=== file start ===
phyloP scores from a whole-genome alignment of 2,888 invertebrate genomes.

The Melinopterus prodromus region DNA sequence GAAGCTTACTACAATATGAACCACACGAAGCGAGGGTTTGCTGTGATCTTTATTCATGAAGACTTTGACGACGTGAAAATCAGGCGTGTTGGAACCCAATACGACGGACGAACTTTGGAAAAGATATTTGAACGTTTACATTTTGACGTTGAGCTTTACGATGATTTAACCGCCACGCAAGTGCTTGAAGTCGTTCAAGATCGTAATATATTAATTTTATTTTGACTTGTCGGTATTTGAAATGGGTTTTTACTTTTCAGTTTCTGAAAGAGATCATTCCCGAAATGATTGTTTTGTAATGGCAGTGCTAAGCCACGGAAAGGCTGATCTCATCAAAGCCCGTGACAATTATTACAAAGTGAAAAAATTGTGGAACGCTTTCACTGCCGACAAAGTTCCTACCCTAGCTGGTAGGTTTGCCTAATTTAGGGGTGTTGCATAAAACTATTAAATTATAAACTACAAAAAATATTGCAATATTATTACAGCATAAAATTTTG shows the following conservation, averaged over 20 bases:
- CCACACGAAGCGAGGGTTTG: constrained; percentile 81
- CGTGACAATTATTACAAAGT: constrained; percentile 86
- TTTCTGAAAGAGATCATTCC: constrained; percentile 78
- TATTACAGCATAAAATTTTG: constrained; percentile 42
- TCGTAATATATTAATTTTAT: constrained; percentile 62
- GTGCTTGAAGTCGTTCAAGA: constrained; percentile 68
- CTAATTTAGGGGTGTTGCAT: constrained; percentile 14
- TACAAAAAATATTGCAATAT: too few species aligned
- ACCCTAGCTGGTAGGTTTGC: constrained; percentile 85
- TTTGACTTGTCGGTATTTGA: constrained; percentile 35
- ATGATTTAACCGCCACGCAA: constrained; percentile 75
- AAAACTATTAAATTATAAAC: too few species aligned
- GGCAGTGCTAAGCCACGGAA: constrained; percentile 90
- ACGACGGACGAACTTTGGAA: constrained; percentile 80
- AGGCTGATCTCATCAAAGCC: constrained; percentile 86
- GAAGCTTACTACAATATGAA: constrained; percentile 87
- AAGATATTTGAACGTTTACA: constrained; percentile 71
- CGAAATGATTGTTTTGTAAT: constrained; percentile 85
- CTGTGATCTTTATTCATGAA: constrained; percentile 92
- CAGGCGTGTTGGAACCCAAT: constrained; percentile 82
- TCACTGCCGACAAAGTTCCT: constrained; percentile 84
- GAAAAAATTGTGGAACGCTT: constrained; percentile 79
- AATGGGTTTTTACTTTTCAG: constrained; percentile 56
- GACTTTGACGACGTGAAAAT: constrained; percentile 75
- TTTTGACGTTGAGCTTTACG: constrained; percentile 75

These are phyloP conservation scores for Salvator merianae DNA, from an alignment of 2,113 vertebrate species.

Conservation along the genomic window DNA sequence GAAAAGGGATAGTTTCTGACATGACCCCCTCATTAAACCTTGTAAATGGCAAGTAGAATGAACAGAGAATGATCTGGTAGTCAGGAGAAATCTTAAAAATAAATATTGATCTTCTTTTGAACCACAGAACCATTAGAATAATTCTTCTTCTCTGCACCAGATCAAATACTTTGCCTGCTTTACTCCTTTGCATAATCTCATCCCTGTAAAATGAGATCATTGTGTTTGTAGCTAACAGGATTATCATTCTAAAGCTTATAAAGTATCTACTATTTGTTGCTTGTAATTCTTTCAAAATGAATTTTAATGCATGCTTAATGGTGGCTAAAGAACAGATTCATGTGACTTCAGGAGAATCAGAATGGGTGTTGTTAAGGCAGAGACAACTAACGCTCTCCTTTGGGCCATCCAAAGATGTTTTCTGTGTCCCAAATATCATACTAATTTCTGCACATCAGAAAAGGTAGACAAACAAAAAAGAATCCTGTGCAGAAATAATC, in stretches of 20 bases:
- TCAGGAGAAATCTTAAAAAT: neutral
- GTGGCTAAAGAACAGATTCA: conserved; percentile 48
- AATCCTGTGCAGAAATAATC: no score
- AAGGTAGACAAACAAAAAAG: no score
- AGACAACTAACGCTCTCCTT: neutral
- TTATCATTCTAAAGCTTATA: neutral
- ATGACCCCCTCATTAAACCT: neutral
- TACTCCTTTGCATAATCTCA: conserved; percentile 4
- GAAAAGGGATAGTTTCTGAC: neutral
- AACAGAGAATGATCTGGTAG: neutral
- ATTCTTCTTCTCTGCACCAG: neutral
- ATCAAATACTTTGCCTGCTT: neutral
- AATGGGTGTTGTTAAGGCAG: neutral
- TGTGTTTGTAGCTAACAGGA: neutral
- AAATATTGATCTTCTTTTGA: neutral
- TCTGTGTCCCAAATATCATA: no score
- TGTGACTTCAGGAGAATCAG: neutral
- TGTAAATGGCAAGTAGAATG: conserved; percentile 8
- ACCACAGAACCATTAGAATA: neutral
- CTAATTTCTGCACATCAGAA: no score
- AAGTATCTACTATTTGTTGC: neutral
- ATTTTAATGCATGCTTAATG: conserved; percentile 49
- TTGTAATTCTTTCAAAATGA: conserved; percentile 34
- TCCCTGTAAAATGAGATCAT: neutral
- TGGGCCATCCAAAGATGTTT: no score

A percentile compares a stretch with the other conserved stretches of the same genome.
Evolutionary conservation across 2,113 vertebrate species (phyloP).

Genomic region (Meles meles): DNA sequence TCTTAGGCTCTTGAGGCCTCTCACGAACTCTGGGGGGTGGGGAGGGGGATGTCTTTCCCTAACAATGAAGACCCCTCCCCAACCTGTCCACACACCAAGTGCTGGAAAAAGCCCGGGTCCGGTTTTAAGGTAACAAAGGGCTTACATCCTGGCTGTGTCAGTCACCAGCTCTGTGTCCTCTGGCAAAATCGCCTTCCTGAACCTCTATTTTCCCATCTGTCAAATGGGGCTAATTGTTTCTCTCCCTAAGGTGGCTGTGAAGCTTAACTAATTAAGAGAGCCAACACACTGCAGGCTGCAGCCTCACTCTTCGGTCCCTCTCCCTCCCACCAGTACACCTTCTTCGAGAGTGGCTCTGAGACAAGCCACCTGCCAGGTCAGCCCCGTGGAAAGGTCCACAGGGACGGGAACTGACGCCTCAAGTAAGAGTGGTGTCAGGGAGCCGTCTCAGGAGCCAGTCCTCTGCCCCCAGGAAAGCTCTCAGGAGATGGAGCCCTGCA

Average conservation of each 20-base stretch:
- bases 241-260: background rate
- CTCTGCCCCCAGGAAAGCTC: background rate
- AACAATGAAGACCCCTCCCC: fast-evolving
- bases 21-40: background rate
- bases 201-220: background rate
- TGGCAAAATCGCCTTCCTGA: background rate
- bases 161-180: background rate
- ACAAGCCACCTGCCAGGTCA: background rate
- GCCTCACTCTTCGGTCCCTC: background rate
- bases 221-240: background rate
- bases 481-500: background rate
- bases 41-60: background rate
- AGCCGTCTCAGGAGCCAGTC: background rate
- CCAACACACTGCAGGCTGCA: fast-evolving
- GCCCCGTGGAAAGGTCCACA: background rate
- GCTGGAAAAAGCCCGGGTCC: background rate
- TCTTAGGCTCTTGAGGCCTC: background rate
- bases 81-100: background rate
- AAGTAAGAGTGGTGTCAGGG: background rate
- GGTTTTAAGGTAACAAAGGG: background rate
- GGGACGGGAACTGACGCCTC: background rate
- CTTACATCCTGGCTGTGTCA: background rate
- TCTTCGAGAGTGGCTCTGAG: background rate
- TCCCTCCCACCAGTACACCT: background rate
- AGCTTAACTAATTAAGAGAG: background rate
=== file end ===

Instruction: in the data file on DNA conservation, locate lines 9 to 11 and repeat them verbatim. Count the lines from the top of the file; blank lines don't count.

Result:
- CTAATTTAGGGGTGTTGCAT: constrained; percentile 14
- TACAAAAAATATTGCAATAT: too few species aligned
- ACCCTAGCTGGTAGGTTTGC: constrained; percentile 85